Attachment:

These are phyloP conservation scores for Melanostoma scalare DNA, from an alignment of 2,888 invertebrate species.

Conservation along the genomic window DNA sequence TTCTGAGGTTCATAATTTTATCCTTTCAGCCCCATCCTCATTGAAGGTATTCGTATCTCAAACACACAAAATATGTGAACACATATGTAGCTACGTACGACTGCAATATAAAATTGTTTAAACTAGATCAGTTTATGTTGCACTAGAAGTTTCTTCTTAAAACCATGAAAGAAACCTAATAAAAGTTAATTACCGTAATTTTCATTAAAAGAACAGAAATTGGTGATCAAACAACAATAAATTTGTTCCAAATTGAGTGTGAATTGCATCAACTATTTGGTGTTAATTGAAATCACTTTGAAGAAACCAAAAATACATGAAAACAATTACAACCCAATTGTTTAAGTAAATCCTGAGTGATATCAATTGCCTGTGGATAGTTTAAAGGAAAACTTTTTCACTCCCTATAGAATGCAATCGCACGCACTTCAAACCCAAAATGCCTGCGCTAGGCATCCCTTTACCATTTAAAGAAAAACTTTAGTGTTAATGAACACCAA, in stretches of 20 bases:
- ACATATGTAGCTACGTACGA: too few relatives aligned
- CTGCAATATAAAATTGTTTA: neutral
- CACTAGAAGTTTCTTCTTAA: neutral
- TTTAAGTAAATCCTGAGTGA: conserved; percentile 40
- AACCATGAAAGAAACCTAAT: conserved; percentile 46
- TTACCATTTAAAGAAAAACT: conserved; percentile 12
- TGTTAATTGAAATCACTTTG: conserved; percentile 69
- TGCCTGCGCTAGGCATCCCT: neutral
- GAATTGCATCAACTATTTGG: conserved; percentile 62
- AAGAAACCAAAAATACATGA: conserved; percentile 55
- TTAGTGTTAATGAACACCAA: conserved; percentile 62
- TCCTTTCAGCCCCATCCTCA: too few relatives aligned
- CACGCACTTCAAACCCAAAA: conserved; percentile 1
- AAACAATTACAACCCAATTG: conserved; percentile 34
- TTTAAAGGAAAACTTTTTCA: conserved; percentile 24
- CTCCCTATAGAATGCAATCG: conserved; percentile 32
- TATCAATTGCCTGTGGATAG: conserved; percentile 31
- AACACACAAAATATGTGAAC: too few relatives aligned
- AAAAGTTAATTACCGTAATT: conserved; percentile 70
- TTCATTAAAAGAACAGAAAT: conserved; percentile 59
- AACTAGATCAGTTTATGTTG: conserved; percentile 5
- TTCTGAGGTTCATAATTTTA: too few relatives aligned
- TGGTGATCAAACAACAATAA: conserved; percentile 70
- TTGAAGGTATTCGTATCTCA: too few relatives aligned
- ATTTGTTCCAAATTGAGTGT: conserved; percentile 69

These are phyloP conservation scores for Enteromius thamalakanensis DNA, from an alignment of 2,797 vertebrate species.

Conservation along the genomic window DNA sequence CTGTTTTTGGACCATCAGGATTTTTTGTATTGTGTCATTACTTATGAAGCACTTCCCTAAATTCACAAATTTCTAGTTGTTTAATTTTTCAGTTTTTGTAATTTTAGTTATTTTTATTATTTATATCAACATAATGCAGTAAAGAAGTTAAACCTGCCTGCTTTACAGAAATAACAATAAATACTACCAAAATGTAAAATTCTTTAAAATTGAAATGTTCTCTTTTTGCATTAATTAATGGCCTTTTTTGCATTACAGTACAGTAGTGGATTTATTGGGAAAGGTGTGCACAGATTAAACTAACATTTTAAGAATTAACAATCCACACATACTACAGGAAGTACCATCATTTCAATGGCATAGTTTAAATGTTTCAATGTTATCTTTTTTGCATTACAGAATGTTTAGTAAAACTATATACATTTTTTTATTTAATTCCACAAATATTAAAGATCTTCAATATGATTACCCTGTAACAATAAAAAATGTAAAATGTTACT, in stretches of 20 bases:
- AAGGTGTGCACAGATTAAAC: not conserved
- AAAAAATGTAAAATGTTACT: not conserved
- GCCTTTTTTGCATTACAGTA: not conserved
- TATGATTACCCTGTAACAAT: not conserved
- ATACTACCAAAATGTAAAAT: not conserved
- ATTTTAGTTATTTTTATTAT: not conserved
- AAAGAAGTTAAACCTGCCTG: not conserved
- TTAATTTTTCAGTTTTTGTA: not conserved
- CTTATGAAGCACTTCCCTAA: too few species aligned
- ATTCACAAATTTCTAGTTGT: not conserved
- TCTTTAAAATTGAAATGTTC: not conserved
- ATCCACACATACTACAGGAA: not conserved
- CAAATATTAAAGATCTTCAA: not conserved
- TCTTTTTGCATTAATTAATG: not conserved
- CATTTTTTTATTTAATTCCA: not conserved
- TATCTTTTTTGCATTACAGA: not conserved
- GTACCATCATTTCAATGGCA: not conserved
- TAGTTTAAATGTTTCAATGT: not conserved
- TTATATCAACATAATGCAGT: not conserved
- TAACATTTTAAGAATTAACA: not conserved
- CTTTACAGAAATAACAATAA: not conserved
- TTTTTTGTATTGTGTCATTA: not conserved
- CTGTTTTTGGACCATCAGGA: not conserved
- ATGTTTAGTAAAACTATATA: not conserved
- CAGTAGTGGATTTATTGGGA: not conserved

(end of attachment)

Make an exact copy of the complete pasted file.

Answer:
These are phyloP conservation scores for Melanostoma scalare DNA, from an alignment of 2,888 invertebrate species.

Conservation along the genomic window DNA sequence TTCTGAGGTTCATAATTTTATCCTTTCAGCCCCATCCTCATTGAAGGTATTCGTATCTCAAACACACAAAATATGTGAACACATATGTAGCTACGTACGACTGCAATATAAAATTGTTTAAACTAGATCAGTTTATGTTGCACTAGAAGTTTCTTCTTAAAACCATGAAAGAAACCTAATAAAAGTTAATTACCGTAATTTTCATTAAAAGAACAGAAATTGGTGATCAAACAACAATAAATTTGTTCCAAATTGAGTGTGAATTGCATCAACTATTTGGTGTTAATTGAAATCACTTTGAAGAAACCAAAAATACATGAAAACAATTACAACCCAATTGTTTAAGTAAATCCTGAGTGATATCAATTGCCTGTGGATAGTTTAAAGGAAAACTTTTTCACTCCCTATAGAATGCAATCGCACGCACTTCAAACCCAAAATGCCTGCGCTAGGCATCCCTTTACCATTTAAAGAAAAACTTTAGTGTTAATGAACACCAA, in stretches of 20 bases:
- ACATATGTAGCTACGTACGA: too few relatives aligned
- CTGCAATATAAAATTGTTTA: neutral
- CACTAGAAGTTTCTTCTTAA: neutral
- TTTAAGTAAATCCTGAGTGA: conserved; percentile 40
- AACCATGAAAGAAACCTAAT: conserved; percentile 46
- TTACCATTTAAAGAAAAACT: conserved; percentile 12
- TGTTAATTGAAATCACTTTG: conserved; percentile 69
- TGCCTGCGCTAGGCATCCCT: neutral
- GAATTGCATCAACTATTTGG: conserved; percentile 62
- AAGAAACCAAAAATACATGA: conserved; percentile 55
- TTAGTGTTAATGAACACCAA: conserved; percentile 62
- TCCTTTCAGCCCCATCCTCA: too few relatives aligned
- CACGCACTTCAAACCCAAAA: conserved; percentile 1
- AAACAATTACAACCCAATTG: conserved; percentile 34
- TTTAAAGGAAAACTTTTTCA: conserved; percentile 24
- CTCCCTATAGAATGCAATCG: conserved; percentile 32
- TATCAATTGCCTGTGGATAG: conserved; percentile 31
- AACACACAAAATATGTGAAC: too few relatives aligned
- AAAAGTTAATTACCGTAATT: conserved; percentile 70
- TTCATTAAAAGAACAGAAAT: conserved; percentile 59
- AACTAGATCAGTTTATGTTG: conserved; percentile 5
- TTCTGAGGTTCATAATTTTA: too few relatives aligned
- TGGTGATCAAACAACAATAA: conserved; percentile 70
- TTGAAGGTATTCGTATCTCA: too few relatives aligned
- ATTTGTTCCAAATTGAGTGT: conserved; percentile 69

These are phyloP conservation scores for Enteromius thamalakanensis DNA, from an alignment of 2,797 vertebrate species.

Conservation along the genomic window DNA sequence CTGTTTTTGGACCATCAGGATTTTTTGTATTGTGTCATTACTTATGAAGCACTTCCCTAAATTCACAAATTTCTAGTTGTTTAATTTTTCAGTTTTTGTAATTTTAGTTATTTTTATTATTTATATCAACATAATGCAGTAAAGAAGTTAAACCTGCCTGCTTTACAGAAATAACAATAAATACTACCAAAATGTAAAATTCTTTAAAATTGAAATGTTCTCTTTTTGCATTAATTAATGGCCTTTTTTGCATTACAGTACAGTAGTGGATTTATTGGGAAAGGTGTGCACAGATTAAACTAACATTTTAAGAATTAACAATCCACACATACTACAGGAAGTACCATCATTTCAATGGCATAGTTTAAATGTTTCAATGTTATCTTTTTTGCATTACAGAATGTTTAGTAAAACTATATACATTTTTTTATTTAATTCCACAAATATTAAAGATCTTCAATATGATTACCCTGTAACAATAAAAAATGTAAAATGTTACT, in stretches of 20 bases:
- AAGGTGTGCACAGATTAAAC: not conserved
- AAAAAATGTAAAATGTTACT: not conserved
- GCCTTTTTTGCATTACAGTA: not conserved
- TATGATTACCCTGTAACAAT: not conserved
- ATACTACCAAAATGTAAAAT: not conserved
- ATTTTAGTTATTTTTATTAT: not conserved
- AAAGAAGTTAAACCTGCCTG: not conserved
- TTAATTTTTCAGTTTTTGTA: not conserved
- CTTATGAAGCACTTCCCTAA: too few species aligned
- ATTCACAAATTTCTAGTTGT: not conserved
- TCTTTAAAATTGAAATGTTC: not conserved
- ATCCACACATACTACAGGAA: not conserved
- CAAATATTAAAGATCTTCAA: not conserved
- TCTTTTTGCATTAATTAATG: not conserved
- CATTTTTTTATTTAATTCCA: not conserved
- TATCTTTTTTGCATTACAGA: not conserved
- GTACCATCATTTCAATGGCA: not conserved
- TAGTTTAAATGTTTCAATGT: not conserved
- TTATATCAACATAATGCAGT: not conserved
- TAACATTTTAAGAATTAACA: not conserved
- CTTTACAGAAATAACAATAA: not conserved
- TTTTTTGTATTGTGTCATTA: not conserved
- CTGTTTTTGGACCATCAGGA: not conserved
- ATGTTTAGTAAAACTATATA: not conserved
- CAGTAGTGGATTTATTGGGA: not conserved